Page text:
As you read through the ‘How to Play Ukulele’ guide, you will notice that it takes a rather right-handed approach to the ukulele, but don’t let this put you off. Left-handed players can easily play the ukulele. Of course, some left-handed players simply learn to play right-handed, and if you’re just starting, you may like to try this out and see how it suits you.

Another option is simply to turn the ukulele around (so you strum with the left hand) and form the same chord shapes as a right-handed player would. But the downside of this approach is that all the strings (and so the chord shapes) are all upside-down.If you can master it, learning to play like this will mean you can play any right-handed ukulele you come across (Tiny Tim was a left-handed player who played like this).

But you may prefer to re-string your ukulele, so that the string that was at the top is now at the bottom. This means that holding it left-handed, the strings will still run G-C-E-A (from nose to floor), as with a right-handed ukulele. If you don’t re-string your ukulele, the strings will run A-E-C-G (from nose to floor). You may find that this is workable, but in the long run it may be a better idea to re-string it. The side-effect of re-stringing your uke is that the chords boxes (see below) won’t work, so you will have to ‘mirror image’ them, like this:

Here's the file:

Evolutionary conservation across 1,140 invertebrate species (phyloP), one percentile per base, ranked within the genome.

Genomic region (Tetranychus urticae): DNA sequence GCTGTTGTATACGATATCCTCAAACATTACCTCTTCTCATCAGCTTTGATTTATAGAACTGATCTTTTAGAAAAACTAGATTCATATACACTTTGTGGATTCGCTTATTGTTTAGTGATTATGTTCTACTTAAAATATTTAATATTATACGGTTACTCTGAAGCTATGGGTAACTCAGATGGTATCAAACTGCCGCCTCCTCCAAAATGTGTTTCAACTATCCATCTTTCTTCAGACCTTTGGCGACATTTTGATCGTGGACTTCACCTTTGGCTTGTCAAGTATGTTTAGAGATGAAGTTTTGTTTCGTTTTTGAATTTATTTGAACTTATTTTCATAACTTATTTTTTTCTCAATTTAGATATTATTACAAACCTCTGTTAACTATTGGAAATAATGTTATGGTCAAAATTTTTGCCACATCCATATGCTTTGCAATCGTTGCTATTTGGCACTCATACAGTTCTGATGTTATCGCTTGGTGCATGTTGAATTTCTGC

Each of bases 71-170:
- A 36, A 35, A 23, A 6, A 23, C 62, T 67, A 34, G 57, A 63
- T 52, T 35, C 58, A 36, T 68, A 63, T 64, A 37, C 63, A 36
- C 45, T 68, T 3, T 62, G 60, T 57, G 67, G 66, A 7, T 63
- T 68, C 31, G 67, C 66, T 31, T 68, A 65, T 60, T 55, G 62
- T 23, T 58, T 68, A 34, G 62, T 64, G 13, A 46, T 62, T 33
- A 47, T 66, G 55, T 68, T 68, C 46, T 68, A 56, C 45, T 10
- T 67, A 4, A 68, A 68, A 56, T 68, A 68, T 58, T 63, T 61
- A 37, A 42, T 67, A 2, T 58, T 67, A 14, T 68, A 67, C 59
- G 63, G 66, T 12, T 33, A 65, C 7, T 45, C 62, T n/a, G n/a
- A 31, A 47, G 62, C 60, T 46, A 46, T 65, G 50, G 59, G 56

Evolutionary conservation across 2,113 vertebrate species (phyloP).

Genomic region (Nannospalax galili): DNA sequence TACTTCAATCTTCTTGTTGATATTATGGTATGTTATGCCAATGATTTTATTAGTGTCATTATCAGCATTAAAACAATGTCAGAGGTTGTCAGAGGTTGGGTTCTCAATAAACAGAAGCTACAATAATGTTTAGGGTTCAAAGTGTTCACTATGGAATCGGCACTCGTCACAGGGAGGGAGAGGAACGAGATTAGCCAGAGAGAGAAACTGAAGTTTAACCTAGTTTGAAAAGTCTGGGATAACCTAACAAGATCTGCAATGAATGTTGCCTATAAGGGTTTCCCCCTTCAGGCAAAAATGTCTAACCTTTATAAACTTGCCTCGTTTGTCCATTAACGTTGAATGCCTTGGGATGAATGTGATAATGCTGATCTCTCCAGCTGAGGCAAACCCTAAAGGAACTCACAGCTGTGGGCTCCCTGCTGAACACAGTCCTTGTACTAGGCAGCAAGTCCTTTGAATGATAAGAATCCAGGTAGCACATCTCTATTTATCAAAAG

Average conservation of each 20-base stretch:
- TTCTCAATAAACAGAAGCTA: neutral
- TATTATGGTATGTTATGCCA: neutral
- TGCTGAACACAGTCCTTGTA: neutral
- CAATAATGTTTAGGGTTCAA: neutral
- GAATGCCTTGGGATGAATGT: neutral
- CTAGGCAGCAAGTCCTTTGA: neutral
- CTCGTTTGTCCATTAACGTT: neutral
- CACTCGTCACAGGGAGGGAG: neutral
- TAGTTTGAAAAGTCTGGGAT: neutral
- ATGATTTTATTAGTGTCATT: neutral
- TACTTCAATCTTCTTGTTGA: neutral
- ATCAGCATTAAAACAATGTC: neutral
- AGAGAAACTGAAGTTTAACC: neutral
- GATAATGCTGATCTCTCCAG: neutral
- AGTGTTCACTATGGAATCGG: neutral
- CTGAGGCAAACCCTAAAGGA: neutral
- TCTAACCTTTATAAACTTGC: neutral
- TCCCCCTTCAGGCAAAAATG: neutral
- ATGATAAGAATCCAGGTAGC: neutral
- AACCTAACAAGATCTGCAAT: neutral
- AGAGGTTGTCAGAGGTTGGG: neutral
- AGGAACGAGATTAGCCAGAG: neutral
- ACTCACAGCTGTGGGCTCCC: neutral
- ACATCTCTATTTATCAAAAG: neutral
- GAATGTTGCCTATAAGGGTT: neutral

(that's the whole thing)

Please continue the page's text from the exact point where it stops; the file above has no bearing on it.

C chord (right-handed)

C chord (left-handed)

F chord (right-handed)

F chord (left-handed)
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